Sayeed Khan: Tackling preventable causes of absence

Driving down employee absence aids business growth, and manufacturers should not underestimate the relationship between increased production and reduced absence.

Sayeed Khan

Employees’ personal choices and work facilities have a huge impact on absence, and employers are increasingly recognising the importance of tackling preventable absence.

Employers can identify preventable causes of absence by distinguishing between work-related causes, such as occupational dermatitis, which they really must prevent, and work-exacerbated causes, such as stress at work and poor workstation design that make an existing health problem in an employee worse.

Regular, frequent dialogue between line managers and staff enable these issues to be addressed at an early stage before sickness absence occurs. Employers should not forget that they can analyse lots of data and identify common causes of absence by scanning the bar code on the bottom of a Fit Note, which will upload all the information on the certificate into Excel.

Employees’ lifestyles are important in preventing absence and employers can help by offering healthy alternatives in vending machines, healthy catering options and aligning work activities with national health promotion days.

Simple schemes, such as ‘free fruit Fridays’, have proved successful. Bikes-for-work schemes take time to sort out, but they are also effective.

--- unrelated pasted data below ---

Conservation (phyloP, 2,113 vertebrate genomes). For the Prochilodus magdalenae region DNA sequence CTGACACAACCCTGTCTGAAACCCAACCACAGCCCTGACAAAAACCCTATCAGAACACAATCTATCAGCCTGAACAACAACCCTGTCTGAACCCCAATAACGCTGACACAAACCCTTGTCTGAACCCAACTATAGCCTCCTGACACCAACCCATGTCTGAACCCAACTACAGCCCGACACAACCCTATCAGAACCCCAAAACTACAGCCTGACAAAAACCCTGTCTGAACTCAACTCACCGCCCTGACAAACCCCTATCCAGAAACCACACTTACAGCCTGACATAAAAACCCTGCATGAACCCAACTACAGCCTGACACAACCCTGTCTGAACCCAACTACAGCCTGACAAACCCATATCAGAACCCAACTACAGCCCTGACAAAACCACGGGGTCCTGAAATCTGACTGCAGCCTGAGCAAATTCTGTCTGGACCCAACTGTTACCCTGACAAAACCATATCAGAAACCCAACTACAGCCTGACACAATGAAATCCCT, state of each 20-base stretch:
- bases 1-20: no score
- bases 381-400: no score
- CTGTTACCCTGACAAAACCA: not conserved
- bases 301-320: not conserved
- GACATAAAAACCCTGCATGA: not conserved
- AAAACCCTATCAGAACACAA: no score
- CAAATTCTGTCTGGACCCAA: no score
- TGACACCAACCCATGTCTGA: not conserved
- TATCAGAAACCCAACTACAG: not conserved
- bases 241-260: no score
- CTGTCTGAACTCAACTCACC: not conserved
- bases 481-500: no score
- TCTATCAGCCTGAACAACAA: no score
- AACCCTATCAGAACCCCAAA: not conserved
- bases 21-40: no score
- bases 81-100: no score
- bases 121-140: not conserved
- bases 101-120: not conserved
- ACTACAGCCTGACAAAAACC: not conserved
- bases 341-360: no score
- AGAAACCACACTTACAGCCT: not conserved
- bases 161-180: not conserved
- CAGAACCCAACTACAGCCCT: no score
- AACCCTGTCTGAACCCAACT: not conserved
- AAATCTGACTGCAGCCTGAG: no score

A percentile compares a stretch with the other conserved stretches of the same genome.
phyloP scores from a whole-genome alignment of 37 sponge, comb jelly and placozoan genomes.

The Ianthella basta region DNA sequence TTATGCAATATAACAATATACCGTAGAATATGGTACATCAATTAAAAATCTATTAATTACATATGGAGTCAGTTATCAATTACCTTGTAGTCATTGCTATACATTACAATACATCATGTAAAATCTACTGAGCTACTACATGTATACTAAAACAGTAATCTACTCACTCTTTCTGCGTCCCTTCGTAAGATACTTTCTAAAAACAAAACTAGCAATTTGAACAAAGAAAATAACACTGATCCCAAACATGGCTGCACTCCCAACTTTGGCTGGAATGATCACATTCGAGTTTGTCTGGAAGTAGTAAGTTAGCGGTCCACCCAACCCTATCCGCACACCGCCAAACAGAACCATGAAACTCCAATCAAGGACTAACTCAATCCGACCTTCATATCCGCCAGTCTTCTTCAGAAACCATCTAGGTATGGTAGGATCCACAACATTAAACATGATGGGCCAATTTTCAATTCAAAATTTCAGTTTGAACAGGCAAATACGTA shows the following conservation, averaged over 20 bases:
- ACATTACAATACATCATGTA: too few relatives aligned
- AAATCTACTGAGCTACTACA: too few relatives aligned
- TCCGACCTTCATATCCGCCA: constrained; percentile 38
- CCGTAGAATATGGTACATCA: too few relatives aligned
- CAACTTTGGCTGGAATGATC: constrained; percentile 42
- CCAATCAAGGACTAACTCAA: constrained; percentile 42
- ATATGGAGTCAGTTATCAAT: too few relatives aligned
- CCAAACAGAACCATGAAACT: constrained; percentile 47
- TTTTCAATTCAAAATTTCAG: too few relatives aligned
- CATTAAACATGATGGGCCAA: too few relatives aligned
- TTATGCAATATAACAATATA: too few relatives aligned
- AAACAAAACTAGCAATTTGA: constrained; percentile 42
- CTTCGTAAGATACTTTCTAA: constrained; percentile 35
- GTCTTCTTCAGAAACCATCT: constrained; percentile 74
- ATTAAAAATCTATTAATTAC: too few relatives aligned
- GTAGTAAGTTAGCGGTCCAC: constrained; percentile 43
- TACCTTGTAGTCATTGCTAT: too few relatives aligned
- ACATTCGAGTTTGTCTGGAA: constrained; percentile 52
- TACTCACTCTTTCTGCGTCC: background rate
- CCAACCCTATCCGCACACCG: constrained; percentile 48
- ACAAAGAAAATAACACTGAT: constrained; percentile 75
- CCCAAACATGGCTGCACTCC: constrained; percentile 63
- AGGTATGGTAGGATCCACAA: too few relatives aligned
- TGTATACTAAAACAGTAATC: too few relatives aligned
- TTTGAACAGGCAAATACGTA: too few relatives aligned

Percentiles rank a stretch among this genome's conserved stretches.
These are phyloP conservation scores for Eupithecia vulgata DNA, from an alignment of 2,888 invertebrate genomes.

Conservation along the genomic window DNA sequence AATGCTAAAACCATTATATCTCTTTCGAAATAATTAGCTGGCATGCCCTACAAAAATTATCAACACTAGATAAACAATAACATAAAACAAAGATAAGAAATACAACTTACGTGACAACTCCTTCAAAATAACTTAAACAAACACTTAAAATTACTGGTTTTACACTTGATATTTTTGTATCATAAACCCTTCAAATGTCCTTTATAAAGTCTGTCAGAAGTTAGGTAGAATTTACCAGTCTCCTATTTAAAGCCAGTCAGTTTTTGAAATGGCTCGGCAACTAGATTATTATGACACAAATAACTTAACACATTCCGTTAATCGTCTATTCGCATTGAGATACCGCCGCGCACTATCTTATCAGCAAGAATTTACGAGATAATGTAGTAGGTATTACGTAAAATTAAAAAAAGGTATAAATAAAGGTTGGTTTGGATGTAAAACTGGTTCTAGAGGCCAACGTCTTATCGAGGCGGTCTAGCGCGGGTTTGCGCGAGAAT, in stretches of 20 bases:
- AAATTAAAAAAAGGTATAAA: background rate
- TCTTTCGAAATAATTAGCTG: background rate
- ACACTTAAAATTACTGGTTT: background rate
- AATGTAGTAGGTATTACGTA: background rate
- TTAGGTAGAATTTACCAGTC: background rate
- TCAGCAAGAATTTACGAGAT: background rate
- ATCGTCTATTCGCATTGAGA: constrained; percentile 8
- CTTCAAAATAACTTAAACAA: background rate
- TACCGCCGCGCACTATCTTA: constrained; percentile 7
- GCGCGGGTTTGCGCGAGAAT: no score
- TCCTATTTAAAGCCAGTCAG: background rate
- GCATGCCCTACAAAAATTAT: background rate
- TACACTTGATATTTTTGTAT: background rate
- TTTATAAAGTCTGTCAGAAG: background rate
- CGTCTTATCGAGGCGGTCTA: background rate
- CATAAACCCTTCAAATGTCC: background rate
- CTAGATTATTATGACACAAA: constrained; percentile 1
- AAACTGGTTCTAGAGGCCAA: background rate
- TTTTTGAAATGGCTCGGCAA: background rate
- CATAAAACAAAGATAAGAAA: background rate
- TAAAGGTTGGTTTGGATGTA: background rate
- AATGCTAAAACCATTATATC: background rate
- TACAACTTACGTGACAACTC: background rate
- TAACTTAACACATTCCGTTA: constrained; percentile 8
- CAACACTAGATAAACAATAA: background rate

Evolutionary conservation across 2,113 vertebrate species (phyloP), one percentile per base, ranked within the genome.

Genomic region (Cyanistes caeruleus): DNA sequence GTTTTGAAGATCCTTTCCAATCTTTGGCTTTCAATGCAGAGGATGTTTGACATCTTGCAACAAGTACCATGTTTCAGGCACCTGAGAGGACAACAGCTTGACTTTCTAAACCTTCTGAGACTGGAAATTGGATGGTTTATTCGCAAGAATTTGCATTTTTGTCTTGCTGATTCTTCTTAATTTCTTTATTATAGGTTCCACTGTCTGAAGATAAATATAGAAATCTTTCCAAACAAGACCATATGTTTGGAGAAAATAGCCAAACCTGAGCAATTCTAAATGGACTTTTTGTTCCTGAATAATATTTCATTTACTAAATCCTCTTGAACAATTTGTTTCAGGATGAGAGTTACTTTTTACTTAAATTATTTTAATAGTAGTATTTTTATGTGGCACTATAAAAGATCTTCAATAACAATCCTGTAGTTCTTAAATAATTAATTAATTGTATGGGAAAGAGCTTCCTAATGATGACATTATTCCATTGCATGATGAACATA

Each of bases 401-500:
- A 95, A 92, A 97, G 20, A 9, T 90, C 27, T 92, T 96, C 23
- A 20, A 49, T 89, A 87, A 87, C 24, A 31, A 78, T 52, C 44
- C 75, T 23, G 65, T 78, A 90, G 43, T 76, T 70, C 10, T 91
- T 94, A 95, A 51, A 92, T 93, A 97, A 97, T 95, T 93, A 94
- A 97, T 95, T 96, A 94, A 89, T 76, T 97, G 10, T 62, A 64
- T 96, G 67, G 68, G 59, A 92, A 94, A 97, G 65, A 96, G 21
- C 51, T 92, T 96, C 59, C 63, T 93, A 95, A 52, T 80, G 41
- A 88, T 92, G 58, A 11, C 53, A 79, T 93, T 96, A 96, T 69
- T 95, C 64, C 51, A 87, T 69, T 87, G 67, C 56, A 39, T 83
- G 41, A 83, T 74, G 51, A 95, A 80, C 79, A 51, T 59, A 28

Our sickness absence and rehabilitation surveys show that mental health is the third most common cause of long-term sickness absence after musculoskeletal disorders, and waiting for treatment and recovery.

Employees might be stressed by personal circumstances and work could exacerbate this, so employers should adopt an organisation-wide approach of integrating stress awareness into management policies. 

Stress prevention can be aided by the Health and Safety Executive’s (HSE) stress management standard and the HSE line manager competency indicator tool, as well as our work organisation questionnaire.

Employers are aware that reducing staff absence leads to increased productivity but, because they do not see immediate results, they risk a cultural downward spiral of not monitoring it closely.

A healthy and happy workforce is an engaged workforce that is more willing to go the extra mile.

Sayeed Khan is chief medical adviser at manufacturers’ organisation EEF